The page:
Memphis Tax Rate Sparks Revenue Debate

By Bill Dries

The city should have some extra money when the end of the next fiscal year comes on June 30, according to Memphis City Council member Harold Collins.


Collins on Tuesday, July 16, questioned whether the $3.40 city property tax rate the council approved last month is 5 cents higher than was necessary to fund the city’s operating budget and make payments toward its reserve fund and debt service over the next two fiscal years.


By his estimate, a $3.35 property tax rate should have accomplished that.

But Memphis Mayor A C Wharton Jr. and city finance director Brian Collins said the $3.35 rate would have left the city $6 million in the red at the end of the current fiscal year.

“I did not offer up the $3.40 figure,” said Brian Collins, pointing out that council members asked at the June meeting where the tax rate was approved if that tax rate would cover the city’s fiscal needs. “It looked to us then and it still looks to me now … that the rate of $3.40 will cover that debt for both years. It will create a surplus, but the surplus is not going to go to anything but the reserves and then that will be dedicated to debt service.”

That also includes making up for lower than expected savings from a bond restructuring the council approved, which was originally estimated to save the city $9 million. Wharton said on the WKNO-TV program “Behind The Headlines” last week that national economic conditions and policy out of Washington have cut into the savings from the restructuring to such a degree that the city might delay the restructuring through refunding bonds.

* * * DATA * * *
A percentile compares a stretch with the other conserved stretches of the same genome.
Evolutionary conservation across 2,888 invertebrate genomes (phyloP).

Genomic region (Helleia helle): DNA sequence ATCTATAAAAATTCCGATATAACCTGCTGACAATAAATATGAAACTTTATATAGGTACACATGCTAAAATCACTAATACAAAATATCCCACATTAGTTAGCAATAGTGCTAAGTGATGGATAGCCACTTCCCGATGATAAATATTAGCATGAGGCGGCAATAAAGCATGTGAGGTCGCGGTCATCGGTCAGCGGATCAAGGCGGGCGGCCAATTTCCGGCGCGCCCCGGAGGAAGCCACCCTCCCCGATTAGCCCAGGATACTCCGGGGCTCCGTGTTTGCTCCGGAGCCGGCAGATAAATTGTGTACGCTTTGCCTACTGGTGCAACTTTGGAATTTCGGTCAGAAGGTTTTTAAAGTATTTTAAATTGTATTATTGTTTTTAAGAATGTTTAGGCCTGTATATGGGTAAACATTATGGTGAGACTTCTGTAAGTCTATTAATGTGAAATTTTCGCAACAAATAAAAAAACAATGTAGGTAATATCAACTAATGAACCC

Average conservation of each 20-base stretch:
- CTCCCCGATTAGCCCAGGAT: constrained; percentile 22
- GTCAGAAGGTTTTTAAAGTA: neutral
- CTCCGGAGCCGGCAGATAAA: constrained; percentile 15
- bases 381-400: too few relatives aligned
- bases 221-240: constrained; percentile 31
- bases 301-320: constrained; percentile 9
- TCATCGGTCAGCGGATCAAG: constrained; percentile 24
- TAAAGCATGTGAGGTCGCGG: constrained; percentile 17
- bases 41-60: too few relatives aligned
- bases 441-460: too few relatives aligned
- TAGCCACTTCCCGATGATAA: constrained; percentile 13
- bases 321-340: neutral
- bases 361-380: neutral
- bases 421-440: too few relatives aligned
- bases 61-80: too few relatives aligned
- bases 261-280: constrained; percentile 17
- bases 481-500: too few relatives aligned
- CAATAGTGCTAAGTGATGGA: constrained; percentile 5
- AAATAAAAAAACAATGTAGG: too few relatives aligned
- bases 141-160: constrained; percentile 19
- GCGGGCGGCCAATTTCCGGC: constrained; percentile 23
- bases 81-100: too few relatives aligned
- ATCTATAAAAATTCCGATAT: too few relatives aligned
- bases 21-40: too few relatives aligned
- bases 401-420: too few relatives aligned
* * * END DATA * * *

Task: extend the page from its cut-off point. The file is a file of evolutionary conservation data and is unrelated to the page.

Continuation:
Brian Collins told the council that the key to the last 5 cents on the tax rate is in the 2.5 percent cut the council required of the Memphis Police Department. He said that will likely come from putting off police promotions testing and police recruit classes.

“Those expenses were going to come back and be in the budget of 2015,” he told the council. “We couldn’t go on forever without doing promotional testing and bringing on more classes through the academy. That $6 million is going to come back.”

Harold Collins said that is “premature,” citing Police Director Toney Armstrong’s comment Monday that he might consider some precinct closings as a last resort to make the percentage amount.

“The director seems to think he’s going to meet that $6 million mark by closing precincts and not deferring promotional classes,” Harold Collins said. “That’s what everybody in the city seems to be thinking. Now you are saying he may meet it by deferring promotional classes. I haven’t heard that from the mayor or the director.”

Collins and Armstrong talked several times during budget hearings about Armstrong’s early goal of having two recruit classes make it through the police training academy in the fiscal year. Harold Collins questioned at the time whether that was possible because of past experience with one academy class a year.

After the committee session, he remained unconvinced by the administration’s accounting for the 5-cent tax hike.

“We found out we didn’t need the 5 cents extra because the 2.5 percent extra reduction in police would have taken care of that,” he said. “The (administration) says the 2.5 percent in police is recurring. I don’t believe that. I believe that there is $6 million in a $237 million budget that you can find to cut somewhere. It’s up to them to decide where they want to cut. That’s why you get this hoopla of closing precincts.”

But Collins added that he probably won’t attempt to amend the tax rate.

“At least everybody now knows the number could have been $3.35 and not $3.40,” he said. “The administration gets to determine what they do with that extra money.”